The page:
11. How To Handle China Manufacturing: Negotiations, Strategies, And Experiences
    Excellent advice on how to deal with Chinese manufacturers in a post over at the Silk Road International Blog, entitled, Negotiations, Strategies and Experiences. The key word is experience and David Dayton, the writer of this post, has loads of that. …

  12. Makes me laugh a bit.
    Dan is right.
    But this is not the only trick in the book. Anyone remember the old western films where the salesman sells vacuum cleaners in a town with no electricity by offering a few drinks to the shopkeeper, or the 1930 second hand car salesman, or has anyone tried to buy a second hand car recently. What about the “fine print”? What about the drinking bash the night before the signing, and then a new fresh team of more “senior” managers announce the need for some renegotiations the next morning? What about the “cultural” difference, same sentence means different things to the parties.
    Some 30 years ago I witnessed a young guy who came to Japan to work for a local company there. He had his signed employment contract with him. The Japanese manager asked to view the contract, took it and boldly crossed out several paragraphs in the employee’s contract with the comment. “Sorry – we have made some changes. These paragraphs are no longer valid.”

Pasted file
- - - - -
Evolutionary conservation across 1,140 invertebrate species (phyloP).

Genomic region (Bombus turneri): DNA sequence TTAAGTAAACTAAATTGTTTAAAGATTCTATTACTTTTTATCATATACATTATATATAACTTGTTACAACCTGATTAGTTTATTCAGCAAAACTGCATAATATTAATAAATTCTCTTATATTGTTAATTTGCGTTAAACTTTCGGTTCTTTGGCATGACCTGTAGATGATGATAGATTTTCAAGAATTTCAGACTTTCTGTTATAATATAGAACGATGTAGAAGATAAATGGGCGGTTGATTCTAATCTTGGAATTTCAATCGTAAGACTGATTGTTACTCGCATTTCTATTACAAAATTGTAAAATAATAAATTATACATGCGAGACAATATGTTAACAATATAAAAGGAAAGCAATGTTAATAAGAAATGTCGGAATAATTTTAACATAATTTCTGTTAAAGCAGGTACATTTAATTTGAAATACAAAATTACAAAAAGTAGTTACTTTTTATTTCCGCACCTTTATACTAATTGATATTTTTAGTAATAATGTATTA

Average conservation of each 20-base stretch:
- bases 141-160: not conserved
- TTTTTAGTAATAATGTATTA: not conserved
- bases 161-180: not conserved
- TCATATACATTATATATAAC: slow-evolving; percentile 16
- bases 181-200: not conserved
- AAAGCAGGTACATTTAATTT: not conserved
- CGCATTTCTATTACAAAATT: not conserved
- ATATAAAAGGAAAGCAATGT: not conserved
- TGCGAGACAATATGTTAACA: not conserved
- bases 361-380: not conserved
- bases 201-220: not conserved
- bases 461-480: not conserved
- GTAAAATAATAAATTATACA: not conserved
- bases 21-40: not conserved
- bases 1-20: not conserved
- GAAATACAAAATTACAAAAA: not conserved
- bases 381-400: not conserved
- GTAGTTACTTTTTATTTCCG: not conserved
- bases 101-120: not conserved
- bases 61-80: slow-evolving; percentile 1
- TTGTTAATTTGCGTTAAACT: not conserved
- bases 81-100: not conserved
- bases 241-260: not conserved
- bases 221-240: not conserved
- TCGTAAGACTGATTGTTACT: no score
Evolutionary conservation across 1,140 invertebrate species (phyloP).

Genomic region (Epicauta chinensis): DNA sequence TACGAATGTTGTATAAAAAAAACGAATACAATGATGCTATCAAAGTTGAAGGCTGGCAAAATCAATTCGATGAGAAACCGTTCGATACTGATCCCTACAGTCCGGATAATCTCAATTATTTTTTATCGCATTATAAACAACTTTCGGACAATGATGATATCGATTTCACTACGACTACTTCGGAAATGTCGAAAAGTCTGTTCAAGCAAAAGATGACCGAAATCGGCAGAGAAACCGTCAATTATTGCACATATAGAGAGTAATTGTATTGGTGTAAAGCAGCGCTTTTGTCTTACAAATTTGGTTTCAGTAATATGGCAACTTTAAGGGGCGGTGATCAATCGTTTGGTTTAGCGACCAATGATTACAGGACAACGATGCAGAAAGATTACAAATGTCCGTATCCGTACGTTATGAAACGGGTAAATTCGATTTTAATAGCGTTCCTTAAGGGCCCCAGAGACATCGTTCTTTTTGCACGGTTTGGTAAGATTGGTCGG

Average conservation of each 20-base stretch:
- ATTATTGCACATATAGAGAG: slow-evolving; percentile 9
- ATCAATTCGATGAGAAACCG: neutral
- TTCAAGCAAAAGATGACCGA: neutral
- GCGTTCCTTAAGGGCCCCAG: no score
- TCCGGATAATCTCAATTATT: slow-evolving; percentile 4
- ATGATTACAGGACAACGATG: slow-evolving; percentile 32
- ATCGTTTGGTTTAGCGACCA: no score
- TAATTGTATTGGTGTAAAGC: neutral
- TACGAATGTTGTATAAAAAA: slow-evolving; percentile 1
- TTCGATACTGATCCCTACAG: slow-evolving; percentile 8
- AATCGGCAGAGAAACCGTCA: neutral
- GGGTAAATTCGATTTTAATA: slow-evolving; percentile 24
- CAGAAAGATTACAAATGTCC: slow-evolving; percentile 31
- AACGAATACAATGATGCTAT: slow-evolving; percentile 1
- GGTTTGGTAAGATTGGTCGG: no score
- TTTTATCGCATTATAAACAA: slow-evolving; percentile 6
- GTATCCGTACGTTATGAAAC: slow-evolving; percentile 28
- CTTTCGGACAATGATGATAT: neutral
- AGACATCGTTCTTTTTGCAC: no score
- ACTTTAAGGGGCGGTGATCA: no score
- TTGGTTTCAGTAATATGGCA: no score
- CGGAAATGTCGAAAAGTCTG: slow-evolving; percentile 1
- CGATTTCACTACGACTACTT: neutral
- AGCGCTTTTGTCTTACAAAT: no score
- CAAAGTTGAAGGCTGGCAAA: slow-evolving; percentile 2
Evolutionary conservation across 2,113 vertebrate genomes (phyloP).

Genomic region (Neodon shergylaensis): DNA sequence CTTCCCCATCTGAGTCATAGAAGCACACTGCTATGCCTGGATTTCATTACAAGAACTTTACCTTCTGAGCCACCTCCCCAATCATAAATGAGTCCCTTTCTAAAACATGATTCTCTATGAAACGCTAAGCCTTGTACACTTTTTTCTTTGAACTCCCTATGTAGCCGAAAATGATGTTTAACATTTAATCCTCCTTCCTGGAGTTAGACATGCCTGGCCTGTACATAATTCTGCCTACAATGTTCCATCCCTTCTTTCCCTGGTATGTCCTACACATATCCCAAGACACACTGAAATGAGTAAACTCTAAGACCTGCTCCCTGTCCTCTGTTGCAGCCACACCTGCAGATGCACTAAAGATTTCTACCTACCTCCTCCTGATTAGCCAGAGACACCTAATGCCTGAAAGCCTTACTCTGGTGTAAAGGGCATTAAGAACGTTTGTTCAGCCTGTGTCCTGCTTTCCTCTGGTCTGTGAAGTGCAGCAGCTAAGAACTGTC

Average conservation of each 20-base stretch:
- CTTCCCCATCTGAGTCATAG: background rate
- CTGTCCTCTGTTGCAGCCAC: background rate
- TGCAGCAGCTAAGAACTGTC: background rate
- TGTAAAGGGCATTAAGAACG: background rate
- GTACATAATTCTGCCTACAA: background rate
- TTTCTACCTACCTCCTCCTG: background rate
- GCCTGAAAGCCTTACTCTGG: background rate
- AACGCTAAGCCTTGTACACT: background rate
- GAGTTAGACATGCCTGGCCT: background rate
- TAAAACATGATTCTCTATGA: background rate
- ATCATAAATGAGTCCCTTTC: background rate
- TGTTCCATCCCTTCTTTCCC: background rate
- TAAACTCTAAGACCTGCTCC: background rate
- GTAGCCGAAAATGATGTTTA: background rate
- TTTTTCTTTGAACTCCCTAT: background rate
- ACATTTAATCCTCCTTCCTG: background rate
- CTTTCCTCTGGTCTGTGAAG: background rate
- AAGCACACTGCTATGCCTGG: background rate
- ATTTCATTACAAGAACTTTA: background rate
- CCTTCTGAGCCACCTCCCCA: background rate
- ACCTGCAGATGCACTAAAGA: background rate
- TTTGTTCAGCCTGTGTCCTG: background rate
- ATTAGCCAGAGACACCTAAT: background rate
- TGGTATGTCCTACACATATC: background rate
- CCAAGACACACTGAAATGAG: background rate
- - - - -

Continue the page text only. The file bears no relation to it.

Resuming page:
Whatever you do, make use of someone experienced.
    All the best
    Bert Felt
    Skype: kiwino1

  13. Mr. Felt —
    Thanks for checking in. You are right that this is not the only trick in the book. Not even close. As for the drinking bash (and all that goes with it), I have a U.S. based client that will hire only women to go to China because too many of the men he has sent over have, by compromising themselves, compromised the best interests of the company. As a lawyer, I am not recommending companies do this, I am just mentioning it to show the extent to which the drinking bash can cause company problems.

  14. Looks perfectly straight to me. Of course, I’m also the type of person who allegedly [ahem! allegedly] agree with everything.